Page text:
In this lesson, our instructor Vincent Selhorst-Jones teaches Roots (Zeros) of Polynomials. This lesson teaches about roots in graphs and factoring, as well as, naïve attempts. The factoring sections goes over how to find roots, check your work, and factor higher degree polynomials. Youll learn why not all polynomials can be factored and why there is a limit on the max number of roots/factors. The lesson ends with four great examples to give you extra practice.
The roots/zeros/x-intercepts of a polynomial are the x-values where the polynomial equals 0.
If you have access to the graph of a function/equation, it is very easy to see where the roots are: where the graph cuts the horizontal axis (the x-intercepts)! Why? Because that's where f(x) = 0 or y=0.
While you can occasionally find the roots to a polynomial by trying to isolate the variable and directly solve for it, that method often fails or is misleading.
To find the roots of a polynomial we need to factor the polynomial: break it into its multiplicative factors. Then we can set each factor to 0 and solve to find the roots.
Factoring can be quite difficult if you're trying to factor a very large or complicated polynomial. There is no procedure that will work for factoring all polynomials.
In general, if we have a quadratic trinomial (something in the form ax2 + bx + c), we can factor it into a pair of linear binomials as
ax2 + bx + c = ( x + ) ( x + ).
Think about what has to go in each blank for it to be equivalent to the polynomial you started with.
Whenever you're factoring polynomials, make sure you check your work! Even on an easy problem, there are ample opportunities to make a mistake. That means you should always try expanding the polynomial (it's fine to do it in your head) to make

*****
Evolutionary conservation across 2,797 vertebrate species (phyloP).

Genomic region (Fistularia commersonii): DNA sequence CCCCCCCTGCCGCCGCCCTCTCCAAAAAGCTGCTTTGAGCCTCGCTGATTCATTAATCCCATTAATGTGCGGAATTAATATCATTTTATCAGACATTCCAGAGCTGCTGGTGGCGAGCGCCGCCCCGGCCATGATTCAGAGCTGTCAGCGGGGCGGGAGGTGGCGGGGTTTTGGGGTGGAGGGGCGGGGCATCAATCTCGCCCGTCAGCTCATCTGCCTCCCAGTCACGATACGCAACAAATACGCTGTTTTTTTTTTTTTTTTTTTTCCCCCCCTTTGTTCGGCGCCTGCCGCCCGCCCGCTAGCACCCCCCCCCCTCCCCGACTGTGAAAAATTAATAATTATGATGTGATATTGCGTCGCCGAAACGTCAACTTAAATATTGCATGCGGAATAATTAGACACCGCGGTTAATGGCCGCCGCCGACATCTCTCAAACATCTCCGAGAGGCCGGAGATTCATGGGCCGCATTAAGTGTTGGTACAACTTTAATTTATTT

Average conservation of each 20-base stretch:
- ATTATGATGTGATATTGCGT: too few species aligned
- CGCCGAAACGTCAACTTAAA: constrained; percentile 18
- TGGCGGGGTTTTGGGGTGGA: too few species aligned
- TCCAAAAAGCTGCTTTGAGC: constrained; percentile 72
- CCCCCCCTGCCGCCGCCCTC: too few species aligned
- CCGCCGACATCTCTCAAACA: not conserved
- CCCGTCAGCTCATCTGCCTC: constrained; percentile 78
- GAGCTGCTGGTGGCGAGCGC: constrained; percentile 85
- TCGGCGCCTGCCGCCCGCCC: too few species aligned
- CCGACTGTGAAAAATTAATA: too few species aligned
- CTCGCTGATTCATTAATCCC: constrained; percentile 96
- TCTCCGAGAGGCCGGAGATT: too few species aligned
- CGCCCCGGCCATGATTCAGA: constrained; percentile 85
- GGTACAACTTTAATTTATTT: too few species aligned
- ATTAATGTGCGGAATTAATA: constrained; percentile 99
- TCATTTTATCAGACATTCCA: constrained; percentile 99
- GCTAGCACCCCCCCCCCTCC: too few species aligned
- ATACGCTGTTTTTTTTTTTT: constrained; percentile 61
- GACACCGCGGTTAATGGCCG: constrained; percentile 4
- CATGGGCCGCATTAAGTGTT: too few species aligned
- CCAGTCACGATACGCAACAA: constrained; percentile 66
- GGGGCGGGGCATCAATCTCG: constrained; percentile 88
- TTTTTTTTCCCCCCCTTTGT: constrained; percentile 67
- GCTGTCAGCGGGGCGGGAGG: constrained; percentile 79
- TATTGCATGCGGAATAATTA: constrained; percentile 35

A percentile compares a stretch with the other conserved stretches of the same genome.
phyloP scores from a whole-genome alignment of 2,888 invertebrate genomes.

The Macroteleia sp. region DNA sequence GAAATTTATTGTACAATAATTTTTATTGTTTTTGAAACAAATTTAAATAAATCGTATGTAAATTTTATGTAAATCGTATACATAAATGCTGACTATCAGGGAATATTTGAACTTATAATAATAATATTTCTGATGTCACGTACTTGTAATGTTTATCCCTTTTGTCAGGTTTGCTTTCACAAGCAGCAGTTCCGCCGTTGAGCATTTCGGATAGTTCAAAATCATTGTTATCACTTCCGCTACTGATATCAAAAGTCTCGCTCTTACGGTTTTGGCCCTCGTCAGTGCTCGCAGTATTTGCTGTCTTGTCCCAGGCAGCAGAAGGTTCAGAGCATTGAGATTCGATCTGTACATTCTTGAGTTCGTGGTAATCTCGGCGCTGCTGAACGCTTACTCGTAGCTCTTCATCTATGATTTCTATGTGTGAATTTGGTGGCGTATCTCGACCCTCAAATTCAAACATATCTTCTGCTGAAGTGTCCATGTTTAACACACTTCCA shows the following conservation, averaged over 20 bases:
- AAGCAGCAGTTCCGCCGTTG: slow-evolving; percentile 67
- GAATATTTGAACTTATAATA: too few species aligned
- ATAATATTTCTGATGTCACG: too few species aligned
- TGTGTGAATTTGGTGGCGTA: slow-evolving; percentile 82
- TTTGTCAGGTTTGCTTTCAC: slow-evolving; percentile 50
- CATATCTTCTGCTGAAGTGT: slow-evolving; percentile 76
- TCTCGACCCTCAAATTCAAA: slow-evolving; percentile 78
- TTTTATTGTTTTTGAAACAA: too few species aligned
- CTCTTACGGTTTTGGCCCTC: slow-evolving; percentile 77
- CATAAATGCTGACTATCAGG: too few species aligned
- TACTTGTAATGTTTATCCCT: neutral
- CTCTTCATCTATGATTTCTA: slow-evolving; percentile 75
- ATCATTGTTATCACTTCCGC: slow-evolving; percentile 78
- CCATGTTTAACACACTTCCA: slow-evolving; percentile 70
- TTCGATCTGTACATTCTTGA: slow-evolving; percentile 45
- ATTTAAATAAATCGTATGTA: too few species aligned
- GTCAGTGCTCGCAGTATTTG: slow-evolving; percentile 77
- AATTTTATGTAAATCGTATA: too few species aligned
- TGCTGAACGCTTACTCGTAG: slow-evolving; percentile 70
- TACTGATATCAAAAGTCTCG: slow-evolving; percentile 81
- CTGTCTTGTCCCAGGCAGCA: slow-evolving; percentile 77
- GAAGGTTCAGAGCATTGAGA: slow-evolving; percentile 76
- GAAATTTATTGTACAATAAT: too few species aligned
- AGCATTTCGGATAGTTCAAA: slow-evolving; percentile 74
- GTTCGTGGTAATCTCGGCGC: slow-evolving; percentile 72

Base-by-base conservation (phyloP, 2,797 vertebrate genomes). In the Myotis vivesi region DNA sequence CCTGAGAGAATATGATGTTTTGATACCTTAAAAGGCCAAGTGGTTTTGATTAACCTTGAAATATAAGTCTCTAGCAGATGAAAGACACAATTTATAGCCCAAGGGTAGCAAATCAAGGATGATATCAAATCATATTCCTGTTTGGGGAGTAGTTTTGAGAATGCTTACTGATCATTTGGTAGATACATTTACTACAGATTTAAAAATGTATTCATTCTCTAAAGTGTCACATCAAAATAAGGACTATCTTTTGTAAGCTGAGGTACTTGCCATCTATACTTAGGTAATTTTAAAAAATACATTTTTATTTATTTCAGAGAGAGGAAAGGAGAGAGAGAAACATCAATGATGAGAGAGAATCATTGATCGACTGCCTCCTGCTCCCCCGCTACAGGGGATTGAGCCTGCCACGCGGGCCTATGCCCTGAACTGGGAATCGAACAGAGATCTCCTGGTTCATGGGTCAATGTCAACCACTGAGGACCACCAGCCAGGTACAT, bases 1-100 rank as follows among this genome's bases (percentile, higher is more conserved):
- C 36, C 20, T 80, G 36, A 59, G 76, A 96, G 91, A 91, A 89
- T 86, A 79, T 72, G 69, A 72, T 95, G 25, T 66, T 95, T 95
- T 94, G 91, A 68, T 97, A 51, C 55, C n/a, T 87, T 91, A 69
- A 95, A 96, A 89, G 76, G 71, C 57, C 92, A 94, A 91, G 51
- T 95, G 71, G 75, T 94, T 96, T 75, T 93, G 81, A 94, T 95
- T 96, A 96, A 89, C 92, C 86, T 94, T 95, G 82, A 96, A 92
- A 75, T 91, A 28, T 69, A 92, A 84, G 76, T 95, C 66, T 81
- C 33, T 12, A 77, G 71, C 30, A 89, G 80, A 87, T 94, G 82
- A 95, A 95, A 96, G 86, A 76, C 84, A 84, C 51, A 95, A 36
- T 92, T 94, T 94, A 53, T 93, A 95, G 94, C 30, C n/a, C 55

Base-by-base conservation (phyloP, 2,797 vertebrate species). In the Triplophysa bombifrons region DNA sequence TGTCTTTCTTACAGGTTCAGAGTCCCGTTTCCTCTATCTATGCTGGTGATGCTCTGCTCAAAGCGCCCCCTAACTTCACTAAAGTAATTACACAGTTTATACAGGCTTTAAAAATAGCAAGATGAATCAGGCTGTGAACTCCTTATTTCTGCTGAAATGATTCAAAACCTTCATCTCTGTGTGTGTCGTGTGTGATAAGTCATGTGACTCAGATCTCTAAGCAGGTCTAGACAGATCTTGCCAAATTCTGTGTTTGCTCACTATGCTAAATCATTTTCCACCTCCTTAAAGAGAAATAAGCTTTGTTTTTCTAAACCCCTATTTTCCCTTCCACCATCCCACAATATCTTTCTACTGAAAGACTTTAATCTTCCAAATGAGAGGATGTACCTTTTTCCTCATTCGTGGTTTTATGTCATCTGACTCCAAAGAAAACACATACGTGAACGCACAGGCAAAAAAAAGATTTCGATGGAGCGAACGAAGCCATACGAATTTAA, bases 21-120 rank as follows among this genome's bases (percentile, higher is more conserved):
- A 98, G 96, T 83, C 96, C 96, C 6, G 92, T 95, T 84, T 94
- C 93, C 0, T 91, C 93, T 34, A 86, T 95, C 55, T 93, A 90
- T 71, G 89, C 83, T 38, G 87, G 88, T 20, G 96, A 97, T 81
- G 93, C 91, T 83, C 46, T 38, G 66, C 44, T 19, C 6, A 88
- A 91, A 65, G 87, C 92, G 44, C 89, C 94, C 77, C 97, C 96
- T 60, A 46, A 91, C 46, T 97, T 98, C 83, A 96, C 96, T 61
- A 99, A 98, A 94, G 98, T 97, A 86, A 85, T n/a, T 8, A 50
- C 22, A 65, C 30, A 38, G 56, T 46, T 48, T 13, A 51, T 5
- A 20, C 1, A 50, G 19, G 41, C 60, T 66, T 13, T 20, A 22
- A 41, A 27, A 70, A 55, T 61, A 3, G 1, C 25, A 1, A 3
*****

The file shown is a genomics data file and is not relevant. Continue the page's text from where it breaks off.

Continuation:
sure you factored it correctly.
In general, factoring higher degree polynomials is similar to what we did above. Figure out how you can break down the polynomial into a structure like the above, then ask yourself how you can fill in the blanks.
If you already know a root to a polynomial, it must be one of its factors. For example, if we know x=a is a root, then the polynomial must have a factor of (x−a). This makes factoring the polynomial that much easier.
Not all polynomials can be factored. Sometimes it is impossible to reduce it to smaller factors. In such a case, we call the polynomial irreducible. [Later on, we'll discuss a a hidden type of number we haven't previously explored when we learn
about the complex numbers. These will allow us to factor these supposedly irreducible polynomials. However, for the most part, we won't work with complex numbers so such polynomials will stay irreducible.]
There is a limit to how many roots/factors a polynomial can have. A polynomial of degree n can have, at most, n roots/factors.
We also get information about the possible shape of a polynomial's graph from its degree. A polynomial of degree n can have, at most, n−1 peaks and valleys (formally speaking, relative maximums and minimums).
Roots (Zeros) of Polynomials
Lecture Slides are screen-captured images of important points in the lecture. Students can download and print out these lecture slide images to do practice problems as well as take notes while watching the lecture.